Thus the four sides of the Lodge point to four different, yet progressive, modes of consciousness available to us. Sense-impression (North), reason (West), intellectual ideation (South), and spiritual intuition (East); making up our four possible ways of knowledge. Of these the ordinary man employs only the first two or perhaps three, in accordance with his development and education, and his outlook on life and knowledge of truth are correspondingly restricted and imperfect. Full and perfect knowledge is possible only when the deep-seeing vision and consciousness of man's spiritual principle have been awakened and superadded to his other cognitive faculties. ...
This brief bit is amazing, as it brings to mind native "medicine wheel" teachings, Gurdjieffian concepts of consciousness and awakening, and even Theravada Buddhism! When The Meaning of Masonry is working on this level, it is gripping reading. Unfortunately, there is quite a lot of the book spent "spinning" Biblical twaddle so that it can be successfully used to represent symbolic structures for spiritual growth, ala:

... To understand the significance of the two Scribes Ezra and Nehemiah it is necessary to recall that, in the Biblical account of the return from Babylonian captivity, these two were leading men. Transposing this historicized narrative into its spiritual implication, Ezra and Nehemiah personify two distinct stages of the mystical progress made by the candidate who essays to renounce the Babel of his lower nature and, by reorganizing himself, regain his native spiritual home and condition. ...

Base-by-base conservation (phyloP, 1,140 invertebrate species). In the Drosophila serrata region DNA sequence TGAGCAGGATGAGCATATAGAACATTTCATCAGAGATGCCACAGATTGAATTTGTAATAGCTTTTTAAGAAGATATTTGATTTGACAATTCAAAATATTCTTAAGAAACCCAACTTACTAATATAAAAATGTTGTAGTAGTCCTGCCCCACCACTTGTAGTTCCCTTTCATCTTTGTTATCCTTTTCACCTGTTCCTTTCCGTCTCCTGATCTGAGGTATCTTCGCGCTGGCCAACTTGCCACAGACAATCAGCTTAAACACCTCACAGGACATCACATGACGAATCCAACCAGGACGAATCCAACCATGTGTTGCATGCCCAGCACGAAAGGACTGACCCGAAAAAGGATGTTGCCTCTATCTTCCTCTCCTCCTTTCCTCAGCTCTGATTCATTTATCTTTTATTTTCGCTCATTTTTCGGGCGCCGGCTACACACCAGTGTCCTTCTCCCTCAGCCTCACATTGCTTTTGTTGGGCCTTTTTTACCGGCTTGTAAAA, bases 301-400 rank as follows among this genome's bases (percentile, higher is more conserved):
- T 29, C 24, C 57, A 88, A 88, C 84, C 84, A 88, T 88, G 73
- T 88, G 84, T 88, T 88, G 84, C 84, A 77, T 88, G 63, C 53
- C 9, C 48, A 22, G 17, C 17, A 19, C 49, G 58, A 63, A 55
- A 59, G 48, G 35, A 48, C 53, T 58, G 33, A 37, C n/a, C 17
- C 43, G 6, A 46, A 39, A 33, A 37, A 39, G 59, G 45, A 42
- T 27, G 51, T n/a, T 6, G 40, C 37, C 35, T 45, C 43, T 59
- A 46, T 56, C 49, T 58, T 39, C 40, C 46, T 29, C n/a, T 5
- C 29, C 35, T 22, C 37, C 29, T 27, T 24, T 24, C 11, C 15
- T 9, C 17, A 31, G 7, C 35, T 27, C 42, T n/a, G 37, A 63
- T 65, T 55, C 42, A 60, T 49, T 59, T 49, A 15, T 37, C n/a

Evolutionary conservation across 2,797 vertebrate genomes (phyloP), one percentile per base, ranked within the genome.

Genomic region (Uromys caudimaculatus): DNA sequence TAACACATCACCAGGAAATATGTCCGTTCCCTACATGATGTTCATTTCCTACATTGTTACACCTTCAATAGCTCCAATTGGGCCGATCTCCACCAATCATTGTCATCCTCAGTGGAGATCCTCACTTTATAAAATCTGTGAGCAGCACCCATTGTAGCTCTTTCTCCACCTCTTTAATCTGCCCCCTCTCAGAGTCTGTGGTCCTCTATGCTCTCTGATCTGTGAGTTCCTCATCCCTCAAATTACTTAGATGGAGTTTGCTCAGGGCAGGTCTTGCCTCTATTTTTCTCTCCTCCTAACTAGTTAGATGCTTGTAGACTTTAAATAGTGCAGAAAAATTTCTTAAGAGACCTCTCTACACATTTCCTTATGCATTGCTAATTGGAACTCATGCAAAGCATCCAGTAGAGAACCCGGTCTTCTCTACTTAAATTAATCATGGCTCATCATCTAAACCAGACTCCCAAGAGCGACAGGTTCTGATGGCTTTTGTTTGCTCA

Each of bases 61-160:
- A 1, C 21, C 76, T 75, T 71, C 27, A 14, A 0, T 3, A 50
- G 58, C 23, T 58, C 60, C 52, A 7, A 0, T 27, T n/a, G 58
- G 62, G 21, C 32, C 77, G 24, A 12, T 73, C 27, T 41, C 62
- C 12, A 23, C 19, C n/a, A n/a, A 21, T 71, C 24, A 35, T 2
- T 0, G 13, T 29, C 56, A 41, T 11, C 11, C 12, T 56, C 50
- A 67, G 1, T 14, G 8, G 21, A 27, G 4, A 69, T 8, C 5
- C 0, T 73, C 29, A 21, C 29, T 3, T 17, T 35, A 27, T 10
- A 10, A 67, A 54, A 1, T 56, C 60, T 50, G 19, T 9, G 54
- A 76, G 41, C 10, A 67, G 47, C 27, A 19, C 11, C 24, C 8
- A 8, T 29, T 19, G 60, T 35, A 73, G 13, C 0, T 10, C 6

What a pity that serious Masons like Wilmshurst can't simply throw out the Judeo/Christian Biblical mumbo-jumbo and focus in on what is evidently a very strong and clear tradition/system of human development! I must admit, there was enough enticing bits here that it made me think of possibly investigating my "Masonic roots" further, although my timing is not good for that, having had a major HQ for the Scottish Rite just recently moved out of my neighborhood!

If you are interested in taking a look at the theoretical underpinnings of Masonry, I would certainly recommend The Meaning of Masonry (with the aforementioned caveats). It appears to still be in print, with the hardcover having the remarkably low price of $5.99 retail, which makes it a better deal as a throw-in on an Amazon order (how I got mine) rather than racking up the $3.99 shipping from the new/used vendors (and you can get a "new" copy from there for as little as $2 ... making the price a wash).